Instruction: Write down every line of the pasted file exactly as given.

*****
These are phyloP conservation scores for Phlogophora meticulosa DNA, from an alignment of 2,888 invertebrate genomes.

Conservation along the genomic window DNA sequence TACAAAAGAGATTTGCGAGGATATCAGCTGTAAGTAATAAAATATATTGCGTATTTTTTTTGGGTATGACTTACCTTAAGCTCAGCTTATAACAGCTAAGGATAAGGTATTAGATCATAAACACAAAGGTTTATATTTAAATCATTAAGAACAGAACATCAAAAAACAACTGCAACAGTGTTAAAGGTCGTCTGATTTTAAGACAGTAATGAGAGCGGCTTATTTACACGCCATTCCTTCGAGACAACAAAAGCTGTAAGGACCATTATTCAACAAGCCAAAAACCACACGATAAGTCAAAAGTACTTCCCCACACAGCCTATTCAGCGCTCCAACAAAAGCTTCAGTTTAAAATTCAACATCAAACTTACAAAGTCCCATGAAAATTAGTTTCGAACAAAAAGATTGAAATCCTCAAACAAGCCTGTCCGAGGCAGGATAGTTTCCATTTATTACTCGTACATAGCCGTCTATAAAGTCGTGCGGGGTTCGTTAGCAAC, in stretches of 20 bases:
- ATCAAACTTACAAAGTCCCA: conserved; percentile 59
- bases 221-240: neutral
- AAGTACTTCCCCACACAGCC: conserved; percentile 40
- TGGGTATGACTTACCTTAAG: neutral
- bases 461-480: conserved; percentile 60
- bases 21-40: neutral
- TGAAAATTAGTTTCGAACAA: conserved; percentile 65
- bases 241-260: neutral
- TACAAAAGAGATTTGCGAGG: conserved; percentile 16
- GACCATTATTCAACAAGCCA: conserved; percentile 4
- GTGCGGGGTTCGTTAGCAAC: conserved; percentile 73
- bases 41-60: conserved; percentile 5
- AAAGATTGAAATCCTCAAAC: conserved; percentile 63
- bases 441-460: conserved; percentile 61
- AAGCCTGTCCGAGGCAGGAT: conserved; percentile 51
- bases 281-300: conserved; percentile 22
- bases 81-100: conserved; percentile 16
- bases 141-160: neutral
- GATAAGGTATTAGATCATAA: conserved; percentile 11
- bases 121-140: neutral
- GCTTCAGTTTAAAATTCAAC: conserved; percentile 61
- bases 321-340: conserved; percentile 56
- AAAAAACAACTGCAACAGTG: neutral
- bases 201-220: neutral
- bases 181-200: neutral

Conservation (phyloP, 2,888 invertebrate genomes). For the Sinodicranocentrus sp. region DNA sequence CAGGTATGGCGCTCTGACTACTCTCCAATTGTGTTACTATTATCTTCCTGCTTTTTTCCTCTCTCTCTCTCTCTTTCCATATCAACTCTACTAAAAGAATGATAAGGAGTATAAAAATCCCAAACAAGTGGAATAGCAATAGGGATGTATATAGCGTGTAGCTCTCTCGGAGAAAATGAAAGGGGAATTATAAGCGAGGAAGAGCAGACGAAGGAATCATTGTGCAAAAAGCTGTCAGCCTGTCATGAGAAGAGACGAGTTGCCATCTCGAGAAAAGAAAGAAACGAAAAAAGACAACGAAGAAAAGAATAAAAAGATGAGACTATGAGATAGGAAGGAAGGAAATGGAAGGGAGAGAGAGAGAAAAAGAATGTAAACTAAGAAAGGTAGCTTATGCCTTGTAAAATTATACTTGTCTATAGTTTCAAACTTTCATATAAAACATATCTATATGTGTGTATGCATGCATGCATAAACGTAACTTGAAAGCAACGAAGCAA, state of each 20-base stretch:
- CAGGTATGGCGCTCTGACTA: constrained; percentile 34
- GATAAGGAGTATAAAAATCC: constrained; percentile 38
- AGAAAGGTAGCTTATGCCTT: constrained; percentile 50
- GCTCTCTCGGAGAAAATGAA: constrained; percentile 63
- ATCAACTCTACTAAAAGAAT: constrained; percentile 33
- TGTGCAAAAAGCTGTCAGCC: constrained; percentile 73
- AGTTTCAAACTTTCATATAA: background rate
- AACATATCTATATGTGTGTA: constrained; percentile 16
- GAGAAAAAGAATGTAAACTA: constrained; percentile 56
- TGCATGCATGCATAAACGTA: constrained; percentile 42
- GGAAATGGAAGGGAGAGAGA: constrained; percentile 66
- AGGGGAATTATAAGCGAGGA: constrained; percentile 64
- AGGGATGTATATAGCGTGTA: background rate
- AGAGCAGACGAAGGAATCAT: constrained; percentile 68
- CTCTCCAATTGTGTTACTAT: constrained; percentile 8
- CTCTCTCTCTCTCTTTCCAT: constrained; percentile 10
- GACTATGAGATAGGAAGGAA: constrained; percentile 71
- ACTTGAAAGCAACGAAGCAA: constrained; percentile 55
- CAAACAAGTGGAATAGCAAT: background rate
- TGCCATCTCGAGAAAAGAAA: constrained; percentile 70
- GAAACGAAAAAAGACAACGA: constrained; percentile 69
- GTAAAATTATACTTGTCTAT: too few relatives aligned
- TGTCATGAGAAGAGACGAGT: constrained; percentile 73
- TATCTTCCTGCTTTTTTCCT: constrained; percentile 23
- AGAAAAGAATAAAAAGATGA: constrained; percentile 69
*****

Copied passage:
These are phyloP conservation scores for Phlogophora meticulosa DNA, from an alignment of 2,888 invertebrate genomes.

Conservation along the genomic window DNA sequence TACAAAAGAGATTTGCGAGGATATCAGCTGTAAGTAATAAAATATATTGCGTATTTTTTTTGGGTATGACTTACCTTAAGCTCAGCTTATAACAGCTAAGGATAAGGTATTAGATCATAAACACAAAGGTTTATATTTAAATCATTAAGAACAGAACATCAAAAAACAACTGCAACAGTGTTAAAGGTCGTCTGATTTTAAGACAGTAATGAGAGCGGCTTATTTACACGCCATTCCTTCGAGACAACAAAAGCTGTAAGGACCATTATTCAACAAGCCAAAAACCACACGATAAGTCAAAAGTACTTCCCCACACAGCCTATTCAGCGCTCCAACAAAAGCTTCAGTTTAAAATTCAACATCAAACTTACAAAGTCCCATGAAAATTAGTTTCGAACAAAAAGATTGAAATCCTCAAACAAGCCTGTCCGAGGCAGGATAGTTTCCATTTATTACTCGTACATAGCCGTCTATAAAGTCGTGCGGGGTTCGTTAGCAAC, in stretches of 20 bases:
- ATCAAACTTACAAAGTCCCA: conserved; percentile 59
- bases 221-240: neutral
- AAGTACTTCCCCACACAGCC: conserved; percentile 40
- TGGGTATGACTTACCTTAAG: neutral
- bases 461-480: conserved; percentile 60
- bases 21-40: neutral
- TGAAAATTAGTTTCGAACAA: conserved; percentile 65
- bases 241-260: neutral
- TACAAAAGAGATTTGCGAGG: conserved; percentile 16
- GACCATTATTCAACAAGCCA: conserved; percentile 4
- GTGCGGGGTTCGTTAGCAAC: conserved; percentile 73
- bases 41-60: conserved; percentile 5
- AAAGATTGAAATCCTCAAAC: conserved; percentile 63
- bases 441-460: conserved; percentile 61
- AAGCCTGTCCGAGGCAGGAT: conserved; percentile 51
- bases 281-300: conserved; percentile 22
- bases 81-100: conserved; percentile 16
- bases 141-160: neutral
- GATAAGGTATTAGATCATAA: conserved; percentile 11
- bases 121-140: neutral
- GCTTCAGTTTAAAATTCAAC: conserved; percentile 61
- bases 321-340: conserved; percentile 56
- AAAAAACAACTGCAACAGTG: neutral
- bases 201-220: neutral
- bases 181-200: neutral

Conservation (phyloP, 2,888 invertebrate genomes). For the Sinodicranocentrus sp. region DNA sequence CAGGTATGGCGCTCTGACTACTCTCCAATTGTGTTACTATTATCTTCCTGCTTTTTTCCTCTCTCTCTCTCTCTTTCCATATCAACTCTACTAAAAGAATGATAAGGAGTATAAAAATCCCAAACAAGTGGAATAGCAATAGGGATGTATATAGCGTGTAGCTCTCTCGGAGAAAATGAAAGGGGAATTATAAGCGAGGAAGAGCAGACGAAGGAATCATTGTGCAAAAAGCTGTCAGCCTGTCATGAGAAGAGACGAGTTGCCATCTCGAGAAAAGAAAGAAACGAAAAAAGACAACGAAGAAAAGAATAAAAAGATGAGACTATGAGATAGGAAGGAAGGAAATGGAAGGGAGAGAGAGAGAAAAAGAATGTAAACTAAGAAAGGTAGCTTATGCCTTGTAAAATTATACTTGTCTATAGTTTCAAACTTTCATATAAAACATATCTATATGTGTGTATGCATGCATGCATAAACGTAACTTGAAAGCAACGAAGCAA, state of each 20-base stretch:
- CAGGTATGGCGCTCTGACTA: constrained; percentile 34
- GATAAGGAGTATAAAAATCC: constrained; percentile 38
- AGAAAGGTAGCTTATGCCTT: constrained; percentile 50
- GCTCTCTCGGAGAAAATGAA: constrained; percentile 63
- ATCAACTCTACTAAAAGAAT: constrained; percentile 33
- TGTGCAAAAAGCTGTCAGCC: constrained; percentile 73
- AGTTTCAAACTTTCATATAA: background rate
- AACATATCTATATGTGTGTA: constrained; percentile 16
- GAGAAAAAGAATGTAAACTA: constrained; percentile 56
- TGCATGCATGCATAAACGTA: constrained; percentile 42
- GGAAATGGAAGGGAGAGAGA: constrained; percentile 66
- AGGGGAATTATAAGCGAGGA: constrained; percentile 64
- AGGGATGTATATAGCGTGTA: background rate
- AGAGCAGACGAAGGAATCAT: constrained; percentile 68
- CTCTCCAATTGTGTTACTAT: constrained; percentile 8
- CTCTCTCTCTCTCTTTCCAT: constrained; percentile 10
- GACTATGAGATAGGAAGGAA: constrained; percentile 71
- ACTTGAAAGCAACGAAGCAA: constrained; percentile 55
- CAAACAAGTGGAATAGCAAT: background rate
- TGCCATCTCGAGAAAAGAAA: constrained; percentile 70
- GAAACGAAAAAAGACAACGA: constrained; percentile 69
- GTAAAATTATACTTGTCTAT: too few relatives aligned
- TGTCATGAGAAGAGACGAGT: constrained; percentile 73
- TATCTTCCTGCTTTTTTCCT: constrained; percentile 23
- AGAAAAGAATAAAAAGATGA: constrained; percentile 69